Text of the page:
Blow - Sept 29, 2001
I never thought that Tom Cruise and Brad Pitt were very good candidates for Lestat and Louis. I always kind of thought that River Phoenix should be Lestat and Johnny Depp should be Louis. Now I know I was wrong. Because for the first three quarters of Blow, Johnny Depp is the Vampire Lestat.
He has style, and panache, and shaggy blond hair, and this insolent expression that lets you know he is entirely unconcerned with the fact that he is making his living breaking the law and exploiting his fellow humans. After some formative experiences watching his dadís home business in the 50s, he moves with his best friend Tuna to California just in time for the late 60s. They meet a very gay hairdresser in the person of Paul Rubens and start trafficking pot to small college towns back east. First they get Johnny Deppís stewardess girlfriend, Franka Potente (aka Lola from Run, Lola, Run), to take it with her in her carry-on luggage. They can sell more per week than she can carry, so they road-trip it in a Winnebago.
Eventually the authorities catch on to Johnny and he has to go to court. He quotes Pretty Boy Floyd to the judge, who is not amused. He skips his bail, but while heís visiting with his dad, his mom calls the authorities to rat him out. He goes to jail for 2 years and Lola dies of cancer. You know when you see stuff like this in a movie that is based on a true story that this is the part theyíre not making up, because it didnít really advance the plot and it didnít flow with the story.
In jail Johnny meets Diego and learns to traffic cocaine. When he gets out of jail, he gets in good with the el grande Colombian drug lord and is soon making more money than he ever thought possible while he was selling pot. He meets Penelope Cruz. They get married and have a daughter. Diego cuts Johnny out of the line of distribution. Johnny is mad, but he doesnít get even. He figures itís time to get out of the cocaine business - after all, heís made his 60 million.
Of course, getting out of the cocaine business isnít as easy as it sounds, especially not if you have an evil wench crack whore wife like Penelope Cruz. She throws Johnny a surprise birthday party with all of his former associates and a cocaine buffet. The FBI and the DEA decide to crash the party. Somehow he escapes custody this time, but the next time, theyíre driving down the highway and sheís snorting cocaine in the front seat. He tells her to watch it because there are cops in the car behind him, but instead she snorts more cocaine, starts accusing him of not wanting her any more, and then climbs onto his lap while heís driving. He has to pull over, and then the cops get him. Then heís in jail, he has two weeks until he gets out, and she serves him with divorce papers. When heís out, heís trying to get custody of their kid, and he goes and talks to her about it. She tells him to go take a hike, because she hasnít seen one cent of the child support he owes her, and Iím thinking to myself, ďHello, itís your fault his assets were appropriated by the Colombian government after his birthday drug bust. Oh, and look at that - itís your fault he was in jail too. Where the hell do you think heís supposed to get the money from?Ē Johnny decides to pull one last job, so he can have enough money to take his daughter to California and start a new life with her there, but the job goes bad, the feds get him, and now heís serving a sentence until 2015. The only regret he has is that he couldnít be there for his daughter.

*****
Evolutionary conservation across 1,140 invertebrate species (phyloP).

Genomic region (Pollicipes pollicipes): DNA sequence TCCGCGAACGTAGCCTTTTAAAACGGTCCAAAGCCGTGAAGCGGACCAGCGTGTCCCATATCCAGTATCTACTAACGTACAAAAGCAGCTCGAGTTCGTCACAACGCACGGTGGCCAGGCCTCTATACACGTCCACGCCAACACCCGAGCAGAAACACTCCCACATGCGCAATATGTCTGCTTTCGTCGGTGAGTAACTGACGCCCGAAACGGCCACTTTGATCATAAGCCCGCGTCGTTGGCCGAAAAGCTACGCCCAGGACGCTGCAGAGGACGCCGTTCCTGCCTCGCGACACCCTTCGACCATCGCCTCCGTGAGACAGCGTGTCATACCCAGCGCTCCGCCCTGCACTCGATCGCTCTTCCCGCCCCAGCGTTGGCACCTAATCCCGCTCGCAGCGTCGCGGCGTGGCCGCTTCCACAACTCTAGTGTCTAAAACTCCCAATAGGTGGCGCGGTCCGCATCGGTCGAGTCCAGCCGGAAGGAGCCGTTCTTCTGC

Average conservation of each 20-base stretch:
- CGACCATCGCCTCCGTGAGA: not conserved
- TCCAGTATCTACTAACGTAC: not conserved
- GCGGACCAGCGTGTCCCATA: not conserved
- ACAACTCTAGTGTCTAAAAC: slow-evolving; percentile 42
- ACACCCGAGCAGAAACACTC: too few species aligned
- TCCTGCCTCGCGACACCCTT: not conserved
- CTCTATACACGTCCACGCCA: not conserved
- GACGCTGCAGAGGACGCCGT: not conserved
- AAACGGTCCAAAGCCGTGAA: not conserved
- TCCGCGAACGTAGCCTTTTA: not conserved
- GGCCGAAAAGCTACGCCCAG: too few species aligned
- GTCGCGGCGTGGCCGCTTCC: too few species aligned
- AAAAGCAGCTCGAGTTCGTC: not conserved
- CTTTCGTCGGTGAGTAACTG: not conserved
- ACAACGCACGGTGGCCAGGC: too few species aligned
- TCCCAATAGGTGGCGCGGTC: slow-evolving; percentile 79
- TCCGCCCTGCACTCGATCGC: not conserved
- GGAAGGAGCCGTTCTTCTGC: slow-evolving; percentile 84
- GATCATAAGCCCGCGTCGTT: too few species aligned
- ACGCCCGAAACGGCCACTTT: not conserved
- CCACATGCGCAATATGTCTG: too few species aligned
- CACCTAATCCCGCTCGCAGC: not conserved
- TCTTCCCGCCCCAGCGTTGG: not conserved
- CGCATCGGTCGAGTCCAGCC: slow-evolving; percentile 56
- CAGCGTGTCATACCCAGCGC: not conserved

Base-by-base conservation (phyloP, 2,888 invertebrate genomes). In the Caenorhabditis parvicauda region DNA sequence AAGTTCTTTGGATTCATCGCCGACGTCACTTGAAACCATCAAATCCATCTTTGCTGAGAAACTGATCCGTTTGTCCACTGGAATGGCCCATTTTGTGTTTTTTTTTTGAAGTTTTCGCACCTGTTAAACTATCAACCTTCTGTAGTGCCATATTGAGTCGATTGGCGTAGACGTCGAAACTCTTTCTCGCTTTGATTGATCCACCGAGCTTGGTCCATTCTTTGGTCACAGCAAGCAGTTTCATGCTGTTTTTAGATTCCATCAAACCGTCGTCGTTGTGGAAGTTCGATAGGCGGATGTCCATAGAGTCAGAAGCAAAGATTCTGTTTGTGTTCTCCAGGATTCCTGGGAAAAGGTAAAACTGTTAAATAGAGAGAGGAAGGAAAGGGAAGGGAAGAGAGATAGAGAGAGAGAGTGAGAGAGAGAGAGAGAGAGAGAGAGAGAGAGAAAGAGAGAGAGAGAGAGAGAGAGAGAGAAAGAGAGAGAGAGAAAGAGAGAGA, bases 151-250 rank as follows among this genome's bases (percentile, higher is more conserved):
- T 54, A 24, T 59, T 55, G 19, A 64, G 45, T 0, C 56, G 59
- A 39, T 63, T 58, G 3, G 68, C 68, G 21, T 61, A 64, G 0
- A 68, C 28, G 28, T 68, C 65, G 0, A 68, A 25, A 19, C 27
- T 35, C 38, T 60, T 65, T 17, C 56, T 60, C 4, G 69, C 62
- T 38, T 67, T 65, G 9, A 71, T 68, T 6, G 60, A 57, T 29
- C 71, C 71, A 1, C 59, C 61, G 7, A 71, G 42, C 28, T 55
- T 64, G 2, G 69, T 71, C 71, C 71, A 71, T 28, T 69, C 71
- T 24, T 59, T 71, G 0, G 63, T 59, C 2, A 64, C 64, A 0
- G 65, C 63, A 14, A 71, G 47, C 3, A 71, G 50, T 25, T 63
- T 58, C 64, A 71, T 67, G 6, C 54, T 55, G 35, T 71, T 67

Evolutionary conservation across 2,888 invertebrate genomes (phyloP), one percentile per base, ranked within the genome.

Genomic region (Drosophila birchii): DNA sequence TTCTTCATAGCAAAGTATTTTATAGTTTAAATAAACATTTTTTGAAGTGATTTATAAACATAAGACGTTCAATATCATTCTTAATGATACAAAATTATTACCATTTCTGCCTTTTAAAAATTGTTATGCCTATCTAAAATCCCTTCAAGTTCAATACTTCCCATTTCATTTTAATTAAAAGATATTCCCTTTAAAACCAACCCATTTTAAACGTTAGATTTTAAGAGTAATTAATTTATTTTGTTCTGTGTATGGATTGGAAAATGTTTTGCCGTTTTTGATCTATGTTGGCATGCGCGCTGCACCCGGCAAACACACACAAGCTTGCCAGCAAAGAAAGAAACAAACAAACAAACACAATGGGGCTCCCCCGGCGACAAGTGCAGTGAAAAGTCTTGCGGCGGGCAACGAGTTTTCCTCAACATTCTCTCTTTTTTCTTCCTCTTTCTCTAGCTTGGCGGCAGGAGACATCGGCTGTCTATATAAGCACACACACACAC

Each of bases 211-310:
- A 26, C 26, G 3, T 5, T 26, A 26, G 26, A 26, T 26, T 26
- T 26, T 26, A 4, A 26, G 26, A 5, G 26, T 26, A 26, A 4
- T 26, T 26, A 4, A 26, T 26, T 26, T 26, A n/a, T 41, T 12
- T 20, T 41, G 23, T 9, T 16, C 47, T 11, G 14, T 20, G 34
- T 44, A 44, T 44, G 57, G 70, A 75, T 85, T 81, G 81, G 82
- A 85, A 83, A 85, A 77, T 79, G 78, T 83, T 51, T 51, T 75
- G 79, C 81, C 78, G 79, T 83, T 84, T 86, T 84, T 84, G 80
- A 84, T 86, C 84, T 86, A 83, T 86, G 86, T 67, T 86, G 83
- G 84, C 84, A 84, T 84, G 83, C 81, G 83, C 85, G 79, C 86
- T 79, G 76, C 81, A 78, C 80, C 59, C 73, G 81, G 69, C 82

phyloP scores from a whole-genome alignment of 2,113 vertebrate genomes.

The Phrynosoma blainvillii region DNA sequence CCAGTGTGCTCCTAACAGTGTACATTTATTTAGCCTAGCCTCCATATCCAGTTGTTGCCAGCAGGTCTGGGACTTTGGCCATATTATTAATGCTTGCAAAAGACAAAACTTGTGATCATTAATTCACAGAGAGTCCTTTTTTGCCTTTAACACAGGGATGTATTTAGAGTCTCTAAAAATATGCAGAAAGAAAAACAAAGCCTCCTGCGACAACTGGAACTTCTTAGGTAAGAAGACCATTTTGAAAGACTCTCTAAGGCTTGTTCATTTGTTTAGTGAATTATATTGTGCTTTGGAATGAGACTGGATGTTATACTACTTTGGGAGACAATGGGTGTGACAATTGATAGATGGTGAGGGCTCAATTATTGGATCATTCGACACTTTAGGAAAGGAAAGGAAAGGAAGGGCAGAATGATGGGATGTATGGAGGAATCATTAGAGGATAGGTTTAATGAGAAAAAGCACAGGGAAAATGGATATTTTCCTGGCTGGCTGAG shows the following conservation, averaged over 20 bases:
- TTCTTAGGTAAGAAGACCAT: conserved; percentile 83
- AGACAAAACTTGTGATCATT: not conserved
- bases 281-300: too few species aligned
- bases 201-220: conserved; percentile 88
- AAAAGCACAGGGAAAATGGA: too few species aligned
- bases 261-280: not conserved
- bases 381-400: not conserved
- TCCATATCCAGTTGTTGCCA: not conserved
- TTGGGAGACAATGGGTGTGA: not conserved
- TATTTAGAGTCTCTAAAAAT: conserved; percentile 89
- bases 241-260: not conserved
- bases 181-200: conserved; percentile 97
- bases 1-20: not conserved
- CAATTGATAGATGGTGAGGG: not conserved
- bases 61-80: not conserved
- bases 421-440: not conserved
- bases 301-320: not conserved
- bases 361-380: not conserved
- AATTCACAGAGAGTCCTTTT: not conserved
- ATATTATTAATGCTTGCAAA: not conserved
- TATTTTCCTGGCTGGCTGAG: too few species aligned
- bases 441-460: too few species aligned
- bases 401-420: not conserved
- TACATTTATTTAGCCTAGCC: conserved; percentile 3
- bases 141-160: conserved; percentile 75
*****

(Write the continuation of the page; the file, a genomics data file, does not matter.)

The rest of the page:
Blow was a pretty interesting movie. I thought (especially after seeing the trailers) that there would be a lot more Penelope Cruz, a lot more sex, a lot more glamorization of drug use. Not really. It was almost more like a documentary (well, in a sense, it was one). The years passed very quickly, and the voiceover narration was often as important to advancing the plot as the scenes.
The early parts of the movie were quite successful as a period piece - the clothes were right, the hair was right, the cars were right. Somewhere around 1980 the period piece thing started to disintegrate - women at parties were wearing cocktail dresses that you would expect to see somewhere today, one strap slinky numbers instead of mall bangs and dresses with puffy sleeves and bubble skirts. Johnny Depp never cut his hair and continued wearing aviators. Oh well. In some movies, wrong costuming really bothers me. In this one I noticed, and it was worth mentioning, but it didnít detract from the overall effect of the movie.
The other interesting thing I noticed about this movie was that usually in movies about drugs itís the other drug dealers you really have to watch out for. In this movie, although Johnny Deppís business partner screwed him around, he didnít go in for the big revenge killing thing. The bad guys in this movie were, of course, the feds. Do you notice how, now, in movies, itís the authority figures with the law on their side that are the bad guys, and the good guys are the ones trying to do something illegal? I think it might have started with Star Wars. Maybe it explains why so many Americans think their government is out to get them.
Score: This was a good movie, but it wasnít brain candy and what I really like in a movie is brain candy.